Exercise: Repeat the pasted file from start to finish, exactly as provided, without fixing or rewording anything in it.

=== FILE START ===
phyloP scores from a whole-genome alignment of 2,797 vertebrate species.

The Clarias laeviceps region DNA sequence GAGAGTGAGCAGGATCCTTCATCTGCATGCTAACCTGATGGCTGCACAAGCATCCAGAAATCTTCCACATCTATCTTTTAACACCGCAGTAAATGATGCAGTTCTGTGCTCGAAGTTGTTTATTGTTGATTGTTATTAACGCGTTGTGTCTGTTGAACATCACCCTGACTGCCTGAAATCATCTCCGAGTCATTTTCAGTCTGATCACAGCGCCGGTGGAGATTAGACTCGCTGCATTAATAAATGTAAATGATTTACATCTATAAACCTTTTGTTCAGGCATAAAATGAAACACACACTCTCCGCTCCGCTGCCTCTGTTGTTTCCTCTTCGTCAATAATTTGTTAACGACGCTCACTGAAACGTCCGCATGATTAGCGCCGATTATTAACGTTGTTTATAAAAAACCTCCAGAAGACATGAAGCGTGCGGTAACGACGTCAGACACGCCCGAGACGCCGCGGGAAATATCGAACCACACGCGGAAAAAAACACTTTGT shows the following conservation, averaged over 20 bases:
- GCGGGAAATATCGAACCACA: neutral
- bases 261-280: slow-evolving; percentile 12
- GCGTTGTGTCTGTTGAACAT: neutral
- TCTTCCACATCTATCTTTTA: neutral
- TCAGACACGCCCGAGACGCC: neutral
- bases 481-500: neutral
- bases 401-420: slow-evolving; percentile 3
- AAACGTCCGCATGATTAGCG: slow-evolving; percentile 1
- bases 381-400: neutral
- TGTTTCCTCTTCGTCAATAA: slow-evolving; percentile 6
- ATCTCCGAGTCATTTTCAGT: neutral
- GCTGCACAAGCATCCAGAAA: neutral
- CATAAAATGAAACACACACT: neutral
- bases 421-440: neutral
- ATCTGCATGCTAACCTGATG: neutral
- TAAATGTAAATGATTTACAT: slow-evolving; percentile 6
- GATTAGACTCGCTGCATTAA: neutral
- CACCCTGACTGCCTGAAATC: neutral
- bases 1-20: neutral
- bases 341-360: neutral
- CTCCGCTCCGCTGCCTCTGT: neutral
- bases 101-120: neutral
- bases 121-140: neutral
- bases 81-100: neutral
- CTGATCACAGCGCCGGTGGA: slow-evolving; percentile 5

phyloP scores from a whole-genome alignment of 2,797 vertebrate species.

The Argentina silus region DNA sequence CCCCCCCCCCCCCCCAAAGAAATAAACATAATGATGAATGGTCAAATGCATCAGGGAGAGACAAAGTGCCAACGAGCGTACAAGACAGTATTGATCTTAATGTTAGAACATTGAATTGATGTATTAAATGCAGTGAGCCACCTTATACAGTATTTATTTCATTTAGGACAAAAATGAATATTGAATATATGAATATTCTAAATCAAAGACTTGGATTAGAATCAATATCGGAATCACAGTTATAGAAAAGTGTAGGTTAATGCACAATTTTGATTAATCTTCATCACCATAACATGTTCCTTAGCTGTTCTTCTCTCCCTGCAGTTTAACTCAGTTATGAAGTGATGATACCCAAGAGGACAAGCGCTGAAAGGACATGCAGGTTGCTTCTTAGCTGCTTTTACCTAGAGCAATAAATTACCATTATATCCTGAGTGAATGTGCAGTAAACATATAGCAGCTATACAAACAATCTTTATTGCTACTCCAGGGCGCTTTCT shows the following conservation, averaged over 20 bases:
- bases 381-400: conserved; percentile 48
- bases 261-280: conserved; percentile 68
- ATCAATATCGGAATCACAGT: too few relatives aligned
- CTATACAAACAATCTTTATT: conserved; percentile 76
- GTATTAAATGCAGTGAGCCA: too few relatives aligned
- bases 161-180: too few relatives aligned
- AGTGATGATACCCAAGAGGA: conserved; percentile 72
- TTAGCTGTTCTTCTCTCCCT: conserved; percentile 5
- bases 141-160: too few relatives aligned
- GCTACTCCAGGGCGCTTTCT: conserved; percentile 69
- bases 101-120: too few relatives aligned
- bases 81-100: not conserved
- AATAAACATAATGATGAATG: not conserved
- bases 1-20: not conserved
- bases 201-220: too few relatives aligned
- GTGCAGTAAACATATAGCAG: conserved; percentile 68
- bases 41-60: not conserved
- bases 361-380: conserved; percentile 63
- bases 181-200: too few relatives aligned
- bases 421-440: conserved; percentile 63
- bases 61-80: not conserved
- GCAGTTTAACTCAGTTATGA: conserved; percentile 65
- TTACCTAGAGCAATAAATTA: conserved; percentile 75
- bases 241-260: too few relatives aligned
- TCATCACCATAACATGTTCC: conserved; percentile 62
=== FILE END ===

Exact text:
phyloP scores from a whole-genome alignment of 2,797 vertebrate species.

The Clarias laeviceps region DNA sequence GAGAGTGAGCAGGATCCTTCATCTGCATGCTAACCTGATGGCTGCACAAGCATCCAGAAATCTTCCACATCTATCTTTTAACACCGCAGTAAATGATGCAGTTCTGTGCTCGAAGTTGTTTATTGTTGATTGTTATTAACGCGTTGTGTCTGTTGAACATCACCCTGACTGCCTGAAATCATCTCCGAGTCATTTTCAGTCTGATCACAGCGCCGGTGGAGATTAGACTCGCTGCATTAATAAATGTAAATGATTTACATCTATAAACCTTTTGTTCAGGCATAAAATGAAACACACACTCTCCGCTCCGCTGCCTCTGTTGTTTCCTCTTCGTCAATAATTTGTTAACGACGCTCACTGAAACGTCCGCATGATTAGCGCCGATTATTAACGTTGTTTATAAAAAACCTCCAGAAGACATGAAGCGTGCGGTAACGACGTCAGACACGCCCGAGACGCCGCGGGAAATATCGAACCACACGCGGAAAAAAACACTTTGT shows the following conservation, averaged over 20 bases:
- GCGGGAAATATCGAACCACA: neutral
- bases 261-280: slow-evolving; percentile 12
- GCGTTGTGTCTGTTGAACAT: neutral
- TCTTCCACATCTATCTTTTA: neutral
- TCAGACACGCCCGAGACGCC: neutral
- bases 481-500: neutral
- bases 401-420: slow-evolving; percentile 3
- AAACGTCCGCATGATTAGCG: slow-evolving; percentile 1
- bases 381-400: neutral
- TGTTTCCTCTTCGTCAATAA: slow-evolving; percentile 6
- ATCTCCGAGTCATTTTCAGT: neutral
- GCTGCACAAGCATCCAGAAA: neutral
- CATAAAATGAAACACACACT: neutral
- bases 421-440: neutral
- ATCTGCATGCTAACCTGATG: neutral
- TAAATGTAAATGATTTACAT: slow-evolving; percentile 6
- GATTAGACTCGCTGCATTAA: neutral
- CACCCTGACTGCCTGAAATC: neutral
- bases 1-20: neutral
- bases 341-360: neutral
- CTCCGCTCCGCTGCCTCTGT: neutral
- bases 101-120: neutral
- bases 121-140: neutral
- bases 81-100: neutral
- CTGATCACAGCGCCGGTGGA: slow-evolving; percentile 5

phyloP scores from a whole-genome alignment of 2,797 vertebrate species.

The Argentina silus region DNA sequence CCCCCCCCCCCCCCCAAAGAAATAAACATAATGATGAATGGTCAAATGCATCAGGGAGAGACAAAGTGCCAACGAGCGTACAAGACAGTATTGATCTTAATGTTAGAACATTGAATTGATGTATTAAATGCAGTGAGCCACCTTATACAGTATTTATTTCATTTAGGACAAAAATGAATATTGAATATATGAATATTCTAAATCAAAGACTTGGATTAGAATCAATATCGGAATCACAGTTATAGAAAAGTGTAGGTTAATGCACAATTTTGATTAATCTTCATCACCATAACATGTTCCTTAGCTGTTCTTCTCTCCCTGCAGTTTAACTCAGTTATGAAGTGATGATACCCAAGAGGACAAGCGCTGAAAGGACATGCAGGTTGCTTCTTAGCTGCTTTTACCTAGAGCAATAAATTACCATTATATCCTGAGTGAATGTGCAGTAAACATATAGCAGCTATACAAACAATCTTTATTGCTACTCCAGGGCGCTTTCT shows the following conservation, averaged over 20 bases:
- bases 381-400: conserved; percentile 48
- bases 261-280: conserved; percentile 68
- ATCAATATCGGAATCACAGT: too few relatives aligned
- CTATACAAACAATCTTTATT: conserved; percentile 76
- GTATTAAATGCAGTGAGCCA: too few relatives aligned
- bases 161-180: too few relatives aligned
- AGTGATGATACCCAAGAGGA: conserved; percentile 72
- TTAGCTGTTCTTCTCTCCCT: conserved; percentile 5
- bases 141-160: too few relatives aligned
- GCTACTCCAGGGCGCTTTCT: conserved; percentile 69
- bases 101-120: too few relatives aligned
- bases 81-100: not conserved
- AATAAACATAATGATGAATG: not conserved
- bases 1-20: not conserved
- bases 201-220: too few relatives aligned
- GTGCAGTAAACATATAGCAG: conserved; percentile 68
- bases 41-60: not conserved
- bases 361-380: conserved; percentile 63
- bases 181-200: too few relatives aligned
- bases 421-440: conserved; percentile 63
- bases 61-80: not conserved
- GCAGTTTAACTCAGTTATGA: conserved; percentile 65
- TTACCTAGAGCAATAAATTA: conserved; percentile 75
- bases 241-260: too few relatives aligned
- TCATCACCATAACATGTTCC: conserved; percentile 62